The Internet Didn’t Kill Music Scenes — We Did
A couple days ago, my colleague Tim Karan put together a thoughtful piece on the death of the local music scene. The internet -- "a tradition-killing monster" -- destroyed the local scene, Tim wrote. Once the key mechanism by which bands got big and the sound of popular music evolved, scenes took a backseat to the music distribution mechanisms of the internet. The ultimate sign of success for an up and coming band in 2015 is its quantity of Facebook likes, not its scene cred.
But blaming the internet isn't quite fair. The downfall of the local scene -- and all of the musical enrichment and the sonic variety that came with it -- is our fault. We let it happen. But deep down, its heart is still beating, and there's still a chance we can revive it.
I only disagree with Tim on one other point. He lists the facets of a classic, essential local scene -- since fallen prey to the internet: First, record stores where kids can meet and share music; second, self-published zines that document and disseminate the music.
And third, the local record label. In my opinion, this is the one that really matters. Often, it was the local labels that defined the sounds of local scenes. When someone talked about the way some city sounded, they were often talking about a record label. The "Omaha sound" evolved under Saddle Creek Records and its clutch of emo cowpunks. Washington, D.C. was a scene because Dischord gave local hardcore bands a safe haven and a distribution method. The "Seattle sound" was literally the sound of records made by Sub Pop -- all the albums they put out in the early years, from Nirvana's Bleach to Mudhoney's Superfuzz Bigmuff to Mark Lanegan's The Winding Sheet, evinced the rough, blistering production style of Sub Pop's in-house producer, Jack Endino, whose no-frills approach was more of an economic necessity than an artistic flourish. And the Motown Sound -- well, you get the idea.
If you want a local scene with the potential to change the course of American music history, start a record label.
In other words, if you want a local scene with the potential to change the course of American music history, start a record label. Record stores may have been a great place for kids to meet up, but beyond stocking homemade records, the stores alone didn't facilitate burgeoning music careers. Zines may have functioned as encyclopedias of local scenes, but they didn't have much penetration beyond the real music nerds. Bruce Pavitt knew in 1986 that if he wanted to make Sub Pop -- which was born as a zine -- a real effective vehicle for DIY scene-building, he had to turn it into a label. That way, he could help bands make records, score gigs and get their name out to future fans.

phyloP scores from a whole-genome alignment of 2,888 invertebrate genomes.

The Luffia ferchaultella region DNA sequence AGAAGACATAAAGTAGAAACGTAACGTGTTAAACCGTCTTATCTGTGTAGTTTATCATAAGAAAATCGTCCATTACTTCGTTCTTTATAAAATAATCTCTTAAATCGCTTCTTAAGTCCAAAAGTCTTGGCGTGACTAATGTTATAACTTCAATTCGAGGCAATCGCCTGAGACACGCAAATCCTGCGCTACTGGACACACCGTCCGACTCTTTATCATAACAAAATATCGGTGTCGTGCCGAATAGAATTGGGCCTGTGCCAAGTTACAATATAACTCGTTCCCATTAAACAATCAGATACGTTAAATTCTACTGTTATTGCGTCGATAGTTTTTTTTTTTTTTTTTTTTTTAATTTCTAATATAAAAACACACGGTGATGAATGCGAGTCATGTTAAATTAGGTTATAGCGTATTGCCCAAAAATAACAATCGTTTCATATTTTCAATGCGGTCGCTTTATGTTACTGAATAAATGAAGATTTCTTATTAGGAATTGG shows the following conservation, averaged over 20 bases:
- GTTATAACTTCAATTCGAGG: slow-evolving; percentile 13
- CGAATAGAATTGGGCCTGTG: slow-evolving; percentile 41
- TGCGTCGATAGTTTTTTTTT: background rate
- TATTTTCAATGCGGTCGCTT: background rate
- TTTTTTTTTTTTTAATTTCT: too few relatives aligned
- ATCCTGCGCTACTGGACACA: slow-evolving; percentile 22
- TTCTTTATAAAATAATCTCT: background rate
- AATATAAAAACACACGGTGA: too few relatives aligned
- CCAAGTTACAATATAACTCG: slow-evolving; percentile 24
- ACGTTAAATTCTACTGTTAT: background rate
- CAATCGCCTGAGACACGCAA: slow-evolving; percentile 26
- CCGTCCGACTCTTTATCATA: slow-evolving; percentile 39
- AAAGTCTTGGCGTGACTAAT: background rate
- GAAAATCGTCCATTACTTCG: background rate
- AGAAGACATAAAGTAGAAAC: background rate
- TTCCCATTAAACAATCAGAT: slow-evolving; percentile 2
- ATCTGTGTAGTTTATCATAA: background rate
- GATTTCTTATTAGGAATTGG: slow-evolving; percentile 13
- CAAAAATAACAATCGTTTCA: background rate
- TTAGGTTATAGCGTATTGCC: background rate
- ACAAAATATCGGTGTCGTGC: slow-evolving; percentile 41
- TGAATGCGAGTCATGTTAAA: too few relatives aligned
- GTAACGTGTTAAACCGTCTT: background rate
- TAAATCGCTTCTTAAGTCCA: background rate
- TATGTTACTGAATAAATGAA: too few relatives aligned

Local labels aren't just one item in a litany of scene-building tools -- for the scenes that had real influence on the course of American music, they were the backbone. And it was the diminished presence of local labels that led to the downfall of local scenes.
The internet, of course, is indeed the chief factor in this change. If I want to start my own label, I want to stock it with the best bands. And to discover the best bands, I hit up my favorite local blogs (instead of the zine racks at my local record store) or the millions of mixtapes uploaded to Bandcamp (instead of the tape racks at my local record store). My indie label, because of the ease of the internet, is an assortment of bands from all over the place.
But it doesn't have to be that way. Labels can still function as curators and supporters of local scenes. In fact, as labels become less important as promotional arms and tour supporters, this may be their biggest potential: to focus on finding local bands and building local scenes. There's no reason to think there are fewer talented local bands in any given big city or college town -- only that there aren't labels going the extra mile to root them out.
Too many labels have foregone their mission of building vital local scenes for Justice League style rosters of up and coming bands from all over the place.
Some labels -- like Exploding in Sound in Brooklyn -- have had success in building great rosters of local bands. More labels should follow their lead, and like Bruce Pavitt did in 1986, they should make it their mission to build a vital local scene. Too many labels -- including, ironically, Sub Pop -- have foregone their mission of building vital local scenes for Justice League style rosters of up and coming bands from all over the place.
The benefit for labels that focus on building local scenes is manifold. Local bands that might have been overlooked otherwise get the support they need for recording and booking local shows. We, the listeners, are enriched by this. Venues benefit from increased bookings. We, the concertgoing locals, are enriched by this, too. The internet has made this seem the more challenging route, but that doesn't mean it isn't the more rewarding one.
Cities with talented local bands that would be overlooked otherwise then become the next Omahas and Seattles -- more compelling places to live, and real shapers of popular music. We let local scenes die. But it's an idea worth reviving, and it can happen. All it takes is one label with a vision.